If you know someone who is experiencing depression, you may share this article.

Stay tuned because more posts about depression are coming! (Update: Here are my next two articles, One Thing You Need To Know About Depression and Another Shot for the Depressed.)

Thank you for your time!

Blessings and joy!



15 Replies to “My Journey of Depression — Part 1”

  1. I think I suffer from depression too and the only person I actually allow to see me in my horrible state advised me to get some professional help. You see, I don’t want to get some help because I know it would be expensive and what would my parents even say about it? I actually got the chance to kiddingly open the topic to my mom and she shrugged it off like it was nothing. I can’t really blame her because she may have grown up not feeling what I do or she may have been those lucky persons who have won against depression without psychiatric help. And my parents might feel bad about themselves because how come I grew up as a depressive, suicidal, lunatic child when all they did was to love me and care for me and provide for me. They might feel they are inadequate because I am a weirdo (and if with a psychiatrist, I will become an official weirdo with a personal shrink) and I do not want them to feel that way because I know my parents are more than helpful and more than adequate and it is just me. It is this loneliness and self loathing inside me that I can sometimes control and sometimes I don’t. These past few months have put a toll on me. I started to spontaneously cry in public, trying to hide it of course. I cry and breakdown in the shower though I know I might get late and it made me cry a lot more because I loathe myself for crying in the shower and making me more late. (It’s a vicious cycle.) I can’t study at night anymore because I would just worry about anything and everything and maybe cry a bit some more. My suicidal ideations are escalating which made me worry even more because what if I snapped and try to kill myself again. (I tried to commit suicide before but my room mate got the chance to use her wrestling skills to immobilize me, One point for WWE, until they convinced me suicide is not the answer.) I felt so awfully lonely I stared at HOPE hotline number for a long time, then actually called HOPE hotline, then eventually dropping the call after hearing the voice from the other side because no matter how desolate it feels, no matter how much I want to say things, I just can’t talk. Then it made me sad a lot more because I thought how the receiver might have felt when I dropped the call on him and it made me hate myself more. With these, I knew I needed help. And if you do too, please ask for help too. I know you are also trying to help remove the stigma against mental diseases and one way is to actually have yourself checked. Go see a doctor. Let us remove the stigma in ourselves. Because I think we both know that depression is an illness. And with an illness, we are not in our best shape. And to truly love and to best serve others is to be the best version of ourselves. Let us not let our depression get the best of us. We can do and we can be better. We just need a little help.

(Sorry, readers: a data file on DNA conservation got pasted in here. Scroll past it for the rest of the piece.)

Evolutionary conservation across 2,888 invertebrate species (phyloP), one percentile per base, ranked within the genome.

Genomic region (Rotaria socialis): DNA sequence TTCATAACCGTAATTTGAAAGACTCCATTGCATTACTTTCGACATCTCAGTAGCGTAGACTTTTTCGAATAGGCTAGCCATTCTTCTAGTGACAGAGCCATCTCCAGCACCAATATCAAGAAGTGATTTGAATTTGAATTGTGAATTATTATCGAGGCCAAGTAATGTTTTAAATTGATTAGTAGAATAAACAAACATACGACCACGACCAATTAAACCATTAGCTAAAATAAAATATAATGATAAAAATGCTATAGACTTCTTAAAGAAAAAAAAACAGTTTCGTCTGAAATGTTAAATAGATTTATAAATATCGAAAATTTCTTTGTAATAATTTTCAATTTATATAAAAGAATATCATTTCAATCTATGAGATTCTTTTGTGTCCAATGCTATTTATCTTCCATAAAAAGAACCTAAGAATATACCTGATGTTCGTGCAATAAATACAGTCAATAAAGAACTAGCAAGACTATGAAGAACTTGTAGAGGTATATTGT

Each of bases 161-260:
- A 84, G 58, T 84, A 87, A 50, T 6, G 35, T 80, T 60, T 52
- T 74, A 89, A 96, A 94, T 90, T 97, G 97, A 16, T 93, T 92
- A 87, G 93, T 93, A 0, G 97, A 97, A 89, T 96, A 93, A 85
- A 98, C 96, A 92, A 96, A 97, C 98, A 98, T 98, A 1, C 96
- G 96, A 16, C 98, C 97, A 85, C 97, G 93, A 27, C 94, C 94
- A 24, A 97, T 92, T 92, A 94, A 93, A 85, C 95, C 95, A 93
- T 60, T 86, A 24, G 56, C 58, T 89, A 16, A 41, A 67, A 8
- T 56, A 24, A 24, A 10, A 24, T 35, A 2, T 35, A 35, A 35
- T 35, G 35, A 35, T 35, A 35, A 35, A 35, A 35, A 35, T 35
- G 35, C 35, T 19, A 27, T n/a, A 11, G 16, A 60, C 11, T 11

Liked by 2 people

    1. Hello (: First of all, I agree with every sentiment you have. I was actually laughing in joy (please don’t be offended) because someone put it PERFECTLY in words. I am glad you told me your story; I am encouraged. And yes, I am currently seeking for help, though having myself checked is not yet really in my mind. I am coping well, so far. Please do keep in touch whenever. Thank you for sharing your story. You inspire me. (: